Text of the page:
Seven years later in The Origins of Totalitarianism, Arendt argues that refugees are, “the most symptomatic group in contemporary politics.” She saw that refugees had become a class of illegal aliens, people living in countries yet deprived of citizenship, the right to work, and the right to residence. “The stateless person, without the right to residence and without the right to work, had of course constantly to transgress the law.” And for such people who are in essence “illegal” residents, the temptation for nation states is to follow the inexorable logic of illegality and submit refugees to the unimpeded authority of police — the creation of refugee camps that are concentration camps, that concentrate refugees in defined spaces where they can be controlled, a policed no-man’s land that exists between the two impossible solutions of repatriation and assimilation. The political danger of the rise of masses of refugees is that they would justify and normalize the increasing reliance on police and military forces in political life.

Arendt saw with uncanny clarity the way that the arrival of refugees in a free country could, quickly, lead that country down the road toward totalitarianism. The great difficulty with refugees is that there were only two solutions to the refugee problem: repatriation or naturalization. But repatriation was impossible as the refugees were not welcome back in their countries. And naturalization failed when confronted with masses of refugees in numbers unmanageable. The result of this “problem” was, for Arendt,

“that the right of asylum, the only right that had ever figured as a symbol of the Rights of Man in the sphere of international relationships, was being abolished. Its long and sacred history dates back to the very beginnings of regulated political life. Since ancient times it has protected both the refugee and the land of refuge from situations in which people were forced to become outlaws through circumstances beyond their control.”

Arendt’s words come to mind in light of President Trump’s cruel, un-American, and overbroad executive order. Reasonable people can disagree about illegal and legal immigration. And yet, it is hard to countenance a country founded by and upon immigrants, reacting with such baseness. A ban that targets people from Muslim countries is discriminatory and contrary to American values. To prevent permanent legal residents holding green cards from returning to the country is cruel and seemingly illegal, since permanent residents are legally at home in the United States. And the decision to suspend all entry into the country for refugees — which in practice led to kicking refugees off planes, returning refugees to where they came from, and holding them for hours upon hours in airports — is, as Arendt writes above, to turn ourselves into outlaws.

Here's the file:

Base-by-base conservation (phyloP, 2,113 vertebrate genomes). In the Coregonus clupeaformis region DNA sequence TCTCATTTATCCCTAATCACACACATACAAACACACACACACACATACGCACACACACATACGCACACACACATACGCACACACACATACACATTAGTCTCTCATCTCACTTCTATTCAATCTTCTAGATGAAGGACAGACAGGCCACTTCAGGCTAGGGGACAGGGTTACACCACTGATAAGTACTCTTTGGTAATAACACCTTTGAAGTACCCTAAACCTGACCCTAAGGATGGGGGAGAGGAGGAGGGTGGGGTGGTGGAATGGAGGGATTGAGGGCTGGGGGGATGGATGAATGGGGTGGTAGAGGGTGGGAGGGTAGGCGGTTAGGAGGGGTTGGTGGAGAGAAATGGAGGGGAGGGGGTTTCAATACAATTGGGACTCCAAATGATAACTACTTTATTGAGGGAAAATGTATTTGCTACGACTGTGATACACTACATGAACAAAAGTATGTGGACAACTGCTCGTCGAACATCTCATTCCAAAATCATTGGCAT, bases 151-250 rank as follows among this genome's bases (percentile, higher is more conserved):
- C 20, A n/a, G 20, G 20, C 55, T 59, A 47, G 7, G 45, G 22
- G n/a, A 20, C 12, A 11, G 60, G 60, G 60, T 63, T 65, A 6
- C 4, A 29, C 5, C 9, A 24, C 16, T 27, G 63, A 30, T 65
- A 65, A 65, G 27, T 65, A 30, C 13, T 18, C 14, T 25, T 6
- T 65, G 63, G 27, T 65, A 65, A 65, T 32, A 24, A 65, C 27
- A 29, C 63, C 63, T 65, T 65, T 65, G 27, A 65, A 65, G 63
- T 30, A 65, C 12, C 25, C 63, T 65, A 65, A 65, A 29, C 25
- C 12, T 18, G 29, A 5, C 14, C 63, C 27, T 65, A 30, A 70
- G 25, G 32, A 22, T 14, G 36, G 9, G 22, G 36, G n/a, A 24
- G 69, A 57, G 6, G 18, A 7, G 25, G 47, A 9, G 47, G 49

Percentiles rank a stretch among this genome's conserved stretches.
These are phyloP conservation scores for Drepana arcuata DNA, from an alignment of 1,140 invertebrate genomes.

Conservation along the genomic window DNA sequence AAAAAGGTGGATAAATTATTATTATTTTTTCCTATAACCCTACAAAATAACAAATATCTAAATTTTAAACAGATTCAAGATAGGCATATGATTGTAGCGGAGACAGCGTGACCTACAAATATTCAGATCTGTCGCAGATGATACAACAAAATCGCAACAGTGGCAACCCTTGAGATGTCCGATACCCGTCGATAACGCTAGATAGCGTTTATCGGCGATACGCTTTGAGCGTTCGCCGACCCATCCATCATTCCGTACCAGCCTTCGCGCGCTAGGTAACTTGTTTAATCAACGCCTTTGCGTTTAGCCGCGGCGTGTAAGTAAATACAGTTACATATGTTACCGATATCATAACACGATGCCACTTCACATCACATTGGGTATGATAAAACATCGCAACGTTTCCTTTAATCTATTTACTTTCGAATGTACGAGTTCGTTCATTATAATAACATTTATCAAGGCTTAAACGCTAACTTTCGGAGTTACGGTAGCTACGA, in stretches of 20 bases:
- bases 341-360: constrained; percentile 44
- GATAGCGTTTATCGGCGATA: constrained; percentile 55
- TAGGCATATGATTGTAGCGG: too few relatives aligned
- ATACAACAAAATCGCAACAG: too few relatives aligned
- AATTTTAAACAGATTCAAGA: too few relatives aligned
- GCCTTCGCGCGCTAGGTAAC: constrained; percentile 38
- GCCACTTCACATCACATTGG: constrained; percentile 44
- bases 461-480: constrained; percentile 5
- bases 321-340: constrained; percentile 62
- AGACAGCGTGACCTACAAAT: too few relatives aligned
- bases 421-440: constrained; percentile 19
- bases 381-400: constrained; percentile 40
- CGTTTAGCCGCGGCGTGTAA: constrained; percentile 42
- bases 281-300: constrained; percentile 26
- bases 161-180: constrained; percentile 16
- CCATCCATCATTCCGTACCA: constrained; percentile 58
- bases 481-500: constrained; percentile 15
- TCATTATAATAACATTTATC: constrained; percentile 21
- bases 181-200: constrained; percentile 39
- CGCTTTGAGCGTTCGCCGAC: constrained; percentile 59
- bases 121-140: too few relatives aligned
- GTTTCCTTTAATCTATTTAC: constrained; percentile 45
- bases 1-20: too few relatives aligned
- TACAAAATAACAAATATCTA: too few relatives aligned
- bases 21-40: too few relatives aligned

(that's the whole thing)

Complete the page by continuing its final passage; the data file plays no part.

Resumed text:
At the end of her essay “We Refugees,” Arendt calls for refugees to give up their passivity, to reject assimilation, and to, instead, enter politics. Arendt asks the refugee to dare to appear as who she is rather than disappearing through assimilation. She holds out the hope that the willingness to speak one’s truth, to appear in public as a refugee who is in risk of losing’s one’s self, the refugee can transform the political world and create a space for appearance in which the refugee can meaningfully acquire the right to be in public, without having to assimilate and lose her identity. Arendt is clear that such a politics would need to move our current politics beyond its static and outmoded reliance on nation-states, states defined by the predominance of a homogenous national identity. It is in this imagination of the refugee as the vanguard of a new political form that Arendt calls for refugees to speak and act in politics.

Roger Berkowitz, Academic Director, Hannah Arendt Center for Politics and the Humanities, Bard College